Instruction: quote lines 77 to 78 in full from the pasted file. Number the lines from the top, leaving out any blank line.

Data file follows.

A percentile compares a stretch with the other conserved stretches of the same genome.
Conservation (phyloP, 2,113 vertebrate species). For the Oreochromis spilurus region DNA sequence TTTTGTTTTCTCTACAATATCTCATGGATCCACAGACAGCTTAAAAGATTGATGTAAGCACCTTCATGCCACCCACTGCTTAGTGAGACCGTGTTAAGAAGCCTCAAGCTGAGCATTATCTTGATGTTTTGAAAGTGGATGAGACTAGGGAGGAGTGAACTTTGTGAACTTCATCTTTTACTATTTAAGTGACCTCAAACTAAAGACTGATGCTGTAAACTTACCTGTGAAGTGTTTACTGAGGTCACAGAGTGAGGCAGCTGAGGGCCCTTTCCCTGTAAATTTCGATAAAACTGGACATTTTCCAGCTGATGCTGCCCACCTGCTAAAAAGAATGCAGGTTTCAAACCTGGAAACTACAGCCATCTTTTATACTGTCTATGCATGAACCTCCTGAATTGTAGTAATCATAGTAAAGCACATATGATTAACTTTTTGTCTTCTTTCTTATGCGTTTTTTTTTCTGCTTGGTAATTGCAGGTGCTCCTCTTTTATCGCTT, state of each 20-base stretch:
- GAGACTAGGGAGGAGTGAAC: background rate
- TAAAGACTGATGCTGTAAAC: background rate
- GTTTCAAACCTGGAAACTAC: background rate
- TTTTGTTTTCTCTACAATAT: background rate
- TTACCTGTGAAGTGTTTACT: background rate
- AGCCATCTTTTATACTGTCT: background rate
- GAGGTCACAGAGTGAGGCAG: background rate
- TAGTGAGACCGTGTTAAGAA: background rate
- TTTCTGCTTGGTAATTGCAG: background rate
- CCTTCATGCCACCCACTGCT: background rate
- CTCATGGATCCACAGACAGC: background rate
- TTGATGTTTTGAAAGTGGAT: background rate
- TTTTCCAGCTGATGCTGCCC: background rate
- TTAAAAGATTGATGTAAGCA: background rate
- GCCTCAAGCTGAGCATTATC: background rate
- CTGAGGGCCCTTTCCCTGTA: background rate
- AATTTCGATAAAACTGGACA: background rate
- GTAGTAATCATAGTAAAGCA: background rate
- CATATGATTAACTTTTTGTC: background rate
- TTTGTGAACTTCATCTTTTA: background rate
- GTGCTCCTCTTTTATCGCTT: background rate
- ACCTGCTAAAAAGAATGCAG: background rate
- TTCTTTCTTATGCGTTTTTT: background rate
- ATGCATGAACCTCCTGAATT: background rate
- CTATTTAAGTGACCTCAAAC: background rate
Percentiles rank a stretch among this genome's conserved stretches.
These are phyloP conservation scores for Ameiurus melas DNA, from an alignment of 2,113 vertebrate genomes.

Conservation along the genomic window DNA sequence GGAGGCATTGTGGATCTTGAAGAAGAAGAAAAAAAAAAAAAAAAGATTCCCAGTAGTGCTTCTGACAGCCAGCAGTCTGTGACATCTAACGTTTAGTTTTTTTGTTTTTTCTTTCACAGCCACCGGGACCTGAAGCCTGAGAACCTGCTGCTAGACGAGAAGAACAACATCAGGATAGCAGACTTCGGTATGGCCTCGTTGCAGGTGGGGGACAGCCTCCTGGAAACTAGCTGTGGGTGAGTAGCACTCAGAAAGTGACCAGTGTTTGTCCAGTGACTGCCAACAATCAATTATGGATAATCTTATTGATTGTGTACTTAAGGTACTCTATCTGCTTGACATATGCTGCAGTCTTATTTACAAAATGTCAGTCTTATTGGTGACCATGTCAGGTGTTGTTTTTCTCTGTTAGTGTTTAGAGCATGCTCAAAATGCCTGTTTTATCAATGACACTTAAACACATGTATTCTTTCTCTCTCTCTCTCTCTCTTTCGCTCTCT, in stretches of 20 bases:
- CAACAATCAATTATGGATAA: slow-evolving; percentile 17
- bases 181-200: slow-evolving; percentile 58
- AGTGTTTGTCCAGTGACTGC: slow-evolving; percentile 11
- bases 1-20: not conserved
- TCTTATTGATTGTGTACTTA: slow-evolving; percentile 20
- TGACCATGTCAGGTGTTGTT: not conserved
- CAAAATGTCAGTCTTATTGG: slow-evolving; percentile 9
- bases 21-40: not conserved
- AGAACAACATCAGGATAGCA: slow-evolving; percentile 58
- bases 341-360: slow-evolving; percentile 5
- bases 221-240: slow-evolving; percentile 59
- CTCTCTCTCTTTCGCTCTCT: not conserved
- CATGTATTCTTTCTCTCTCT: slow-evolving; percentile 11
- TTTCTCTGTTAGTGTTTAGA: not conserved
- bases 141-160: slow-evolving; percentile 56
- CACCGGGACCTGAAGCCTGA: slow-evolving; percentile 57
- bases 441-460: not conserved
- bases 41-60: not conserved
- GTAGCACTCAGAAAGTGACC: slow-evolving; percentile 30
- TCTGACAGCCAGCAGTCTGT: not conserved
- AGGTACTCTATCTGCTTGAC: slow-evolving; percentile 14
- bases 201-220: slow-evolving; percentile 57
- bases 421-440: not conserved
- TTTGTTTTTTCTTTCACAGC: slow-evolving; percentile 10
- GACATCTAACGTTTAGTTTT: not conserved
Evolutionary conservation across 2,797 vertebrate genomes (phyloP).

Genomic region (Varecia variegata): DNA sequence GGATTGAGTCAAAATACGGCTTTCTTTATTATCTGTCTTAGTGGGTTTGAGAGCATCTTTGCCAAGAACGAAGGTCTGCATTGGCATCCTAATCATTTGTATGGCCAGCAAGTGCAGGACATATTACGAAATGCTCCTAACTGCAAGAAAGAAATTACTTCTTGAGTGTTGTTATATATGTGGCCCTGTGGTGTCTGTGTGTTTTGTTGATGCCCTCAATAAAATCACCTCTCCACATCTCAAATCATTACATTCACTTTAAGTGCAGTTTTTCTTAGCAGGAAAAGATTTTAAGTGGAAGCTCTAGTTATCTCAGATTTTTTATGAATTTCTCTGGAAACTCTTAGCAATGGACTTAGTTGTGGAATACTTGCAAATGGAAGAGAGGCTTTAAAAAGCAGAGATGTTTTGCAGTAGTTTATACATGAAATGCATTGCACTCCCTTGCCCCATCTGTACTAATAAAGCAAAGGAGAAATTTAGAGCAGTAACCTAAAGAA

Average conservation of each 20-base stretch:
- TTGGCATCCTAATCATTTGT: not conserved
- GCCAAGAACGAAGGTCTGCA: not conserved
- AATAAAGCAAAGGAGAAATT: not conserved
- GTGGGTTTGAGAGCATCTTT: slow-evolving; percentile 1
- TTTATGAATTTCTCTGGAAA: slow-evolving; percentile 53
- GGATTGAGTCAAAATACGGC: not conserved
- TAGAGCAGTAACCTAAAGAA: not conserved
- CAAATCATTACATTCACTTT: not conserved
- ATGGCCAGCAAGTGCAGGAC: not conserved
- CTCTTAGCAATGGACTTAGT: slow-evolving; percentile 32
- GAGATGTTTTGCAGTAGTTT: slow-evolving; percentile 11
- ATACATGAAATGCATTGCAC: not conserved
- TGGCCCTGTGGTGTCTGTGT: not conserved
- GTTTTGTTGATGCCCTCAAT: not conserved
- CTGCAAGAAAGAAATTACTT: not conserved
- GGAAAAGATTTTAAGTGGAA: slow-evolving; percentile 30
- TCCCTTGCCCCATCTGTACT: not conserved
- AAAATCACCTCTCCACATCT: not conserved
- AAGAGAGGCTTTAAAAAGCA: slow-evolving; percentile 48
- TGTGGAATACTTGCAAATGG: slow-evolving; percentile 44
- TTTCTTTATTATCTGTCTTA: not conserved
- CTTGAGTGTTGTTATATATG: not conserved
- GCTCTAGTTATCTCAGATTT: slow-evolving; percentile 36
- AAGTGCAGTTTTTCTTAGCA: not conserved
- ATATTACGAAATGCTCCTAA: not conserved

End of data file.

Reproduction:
- AAGAGAGGCTTTAAAAAGCA: slow-evolving; percentile 48
- TGTGGAATACTTGCAAATGG: slow-evolving; percentile 44